But on their sophomore outing, MacLean had moved closer to the forefront. Not that I don't enjoy his breezy utterings, but I liked it better when I could only make out snatches of lyrics. It's like eavesdropping on an intriguing conversation. Now I can hear words more distinctly. This works fine for folk-oriented pop, but
with dream-pop bands—Lush, Galaxie 500, etc.—I prefer more translucent vocals. What makes them so "dreamy" isn't just the pleasant tone, but the fact that, as if in a dream, everything
doesn't make sense. I don't want everything to make sense.

That said, the whispering on “The Dance of the Hours” almost seems like a preemptive response to my concerns. In this
case, the music is louder than the vocals, and the vocals are indistinguishable. I haven’t decided whether or not it’s my favorite song on the album, but it does prove that the band realizes exquisite musicianship is one of their biggest strengths.

Like their two previous records, God Save the Clientele is perfectly charming. There’s nothing obviously “wrong” with it (although I feel the pedal steel is overused throughout). A less cynical observer would say the foursome is simply growing and maturing, and that along with greater confidence comes the desire to make themselves heard more clearly. I’m sure that’s true, actually, and it’s not as if they’ve become loud or bombastic. The Clientele remain as subtle and tasteful as ever, but the more they reveal, the less interesting they become. I miss the mystery.

Mostly, I wish this were the first Clientele record I had ever heard. If so, I might love it. Whenever I listen to a new album—or watch a new movie—I try to be as objective as possible. I realize my conclusions are bound to be subjective, but at least I try to remove all preconceptions from my mind before pressing play. In this case, my bias is that I know what the first Clientele album sounds like, and I love it. And I like this recording just fine, but in comparison, it's hard to love.

In the end, you can pretend the past doesn't exist, and attempt evaluate a work of art—of commerce—as if it sprang from thin air, but the attachment to original impressions is often too strong to deny. And I'm not sure it should be—denied, that is. As for God Save the Clientele, I can heartily recommend it to dream-pop adherents near and wide. I just can't recommend it to myself.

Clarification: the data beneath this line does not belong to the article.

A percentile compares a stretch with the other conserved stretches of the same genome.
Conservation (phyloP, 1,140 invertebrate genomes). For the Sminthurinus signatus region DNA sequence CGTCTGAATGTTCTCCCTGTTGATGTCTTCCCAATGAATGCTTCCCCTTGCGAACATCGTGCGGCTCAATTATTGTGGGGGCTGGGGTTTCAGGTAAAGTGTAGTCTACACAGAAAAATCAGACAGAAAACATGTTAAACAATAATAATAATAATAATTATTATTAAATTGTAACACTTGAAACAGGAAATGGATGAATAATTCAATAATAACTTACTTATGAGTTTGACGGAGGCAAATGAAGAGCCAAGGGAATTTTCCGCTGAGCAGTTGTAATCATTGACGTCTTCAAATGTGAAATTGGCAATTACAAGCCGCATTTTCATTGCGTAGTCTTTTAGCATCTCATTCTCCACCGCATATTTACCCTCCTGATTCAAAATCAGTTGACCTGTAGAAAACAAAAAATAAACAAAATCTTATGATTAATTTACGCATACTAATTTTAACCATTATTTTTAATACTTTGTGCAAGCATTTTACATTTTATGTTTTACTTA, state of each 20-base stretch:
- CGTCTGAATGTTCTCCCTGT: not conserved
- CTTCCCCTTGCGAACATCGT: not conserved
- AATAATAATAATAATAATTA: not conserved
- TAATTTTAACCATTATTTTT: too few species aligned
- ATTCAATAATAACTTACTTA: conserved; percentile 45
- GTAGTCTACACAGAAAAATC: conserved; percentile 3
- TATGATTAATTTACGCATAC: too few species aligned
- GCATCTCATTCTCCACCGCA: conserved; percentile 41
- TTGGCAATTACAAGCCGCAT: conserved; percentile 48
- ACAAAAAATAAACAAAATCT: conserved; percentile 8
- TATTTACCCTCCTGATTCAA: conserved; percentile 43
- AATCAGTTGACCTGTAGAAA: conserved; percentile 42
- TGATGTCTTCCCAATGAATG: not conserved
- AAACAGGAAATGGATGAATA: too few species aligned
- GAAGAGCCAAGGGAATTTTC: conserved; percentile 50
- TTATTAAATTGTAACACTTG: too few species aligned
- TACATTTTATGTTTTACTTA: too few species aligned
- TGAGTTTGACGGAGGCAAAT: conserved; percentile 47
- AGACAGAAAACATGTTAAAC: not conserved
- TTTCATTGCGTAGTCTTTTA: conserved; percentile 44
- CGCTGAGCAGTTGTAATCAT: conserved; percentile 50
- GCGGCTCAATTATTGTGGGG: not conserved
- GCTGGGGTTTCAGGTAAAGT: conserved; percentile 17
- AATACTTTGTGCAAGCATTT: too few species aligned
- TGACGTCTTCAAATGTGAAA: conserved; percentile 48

Endote: I predict critics will proclaim this the best Clientele record yet, precisely because of the increased clarity. As McLean states, "The ghosts, half-light and uncertainties remain, but I sense a newfound optimism in the music. Perhaps born of new love? Definitely a new era for the Clientele." The more I listen, the more it grows on me. A year from now, I may well join the chorus.
But I'm not there yet... The band plays Seattle's Crocodile Café
on 5/28/07. Click here to hear them live on KEXP (11/26/05)
and here to stream songs from their Merge recordings. Images from the official Clientele website and their MySpace Page.

Saturday, March 17, 2007

Smiles All Around

Labi Siffre, Remember
My Song, EMI [1975]
it’s entertainment.
that means we the audience
shouldn’t have to make an effort. you artists should
do everything for us.
you’re the whores and
we’re paying for you to suck our dicks and lick
our clits so cut the crap about challenging our
purseptions [sic] and get on with it.
-- Labi Siffre, "the contempt is mutual" (2006)


Several weeks ago, I sang the praises of Bill Withers,
circa 1971-75. On these shores, British singer/songwriter
Labi Siffre (born 1945) isn't as well known, but his sixth
full-length, Remember My Song, would probably appeal to
many of the same people who appreciate the American artist.

It isn't that Siffre sounds like Withers, but that he launched his career around the same time and draws from many of the same stylistic sources, like blues and soul. Both men also share a relaxed singing style. Siffre's voice is higher and more vibrato-laden, but it isn't a world away, despite his Anglo origins and a greater interest in dance music, specifically disco strings.

Note, for instance, the cover photo. The image Siffre projects is the opposite of his African-American counterpart. This is a sophisticated, sharp-dressed gent who's seen the world. Withers, a former country boy, projects a "regular guy" look with jeans, T-shirts, and outdoor settings. Musically, Siffre also incorporates international touches, like reggae and calypso (he's of Barbadian, Nigerian, and Belgian descent). Like Withers, though, he has a way with the funk jam. Both "I Got the" and "The Vulture" could light up a dance floor just as much now as they did in the 1970s.

If you're familiar with Eminem, you've already heard "I Got the,” even if you didn't know you had, since Dr. Dre famously sampled it for "My Name Is" (1999's Slim Shady LP). Siffre, an openly gay man, has a lot to say about this. As he states in the liner notes:

I've read several inaccurate reports about that song so I will clarify.
1) I wrote it (including the bass riff)
2) When asked to give permission for the sample to be

used, I requested changes because I thought some of
the lyric was lazy writing. Attacking two of the usual
scapegoats, women and gays, is lazy writing.

Had it been original work, I would have noted it as the

common currency of badly written rap (bitches, hoes 'n'
fags) and got on with my stuff. But I don't want my work
to be used that way. They made the changes. I gave my permission. It was a success. Smiles all around. End of story.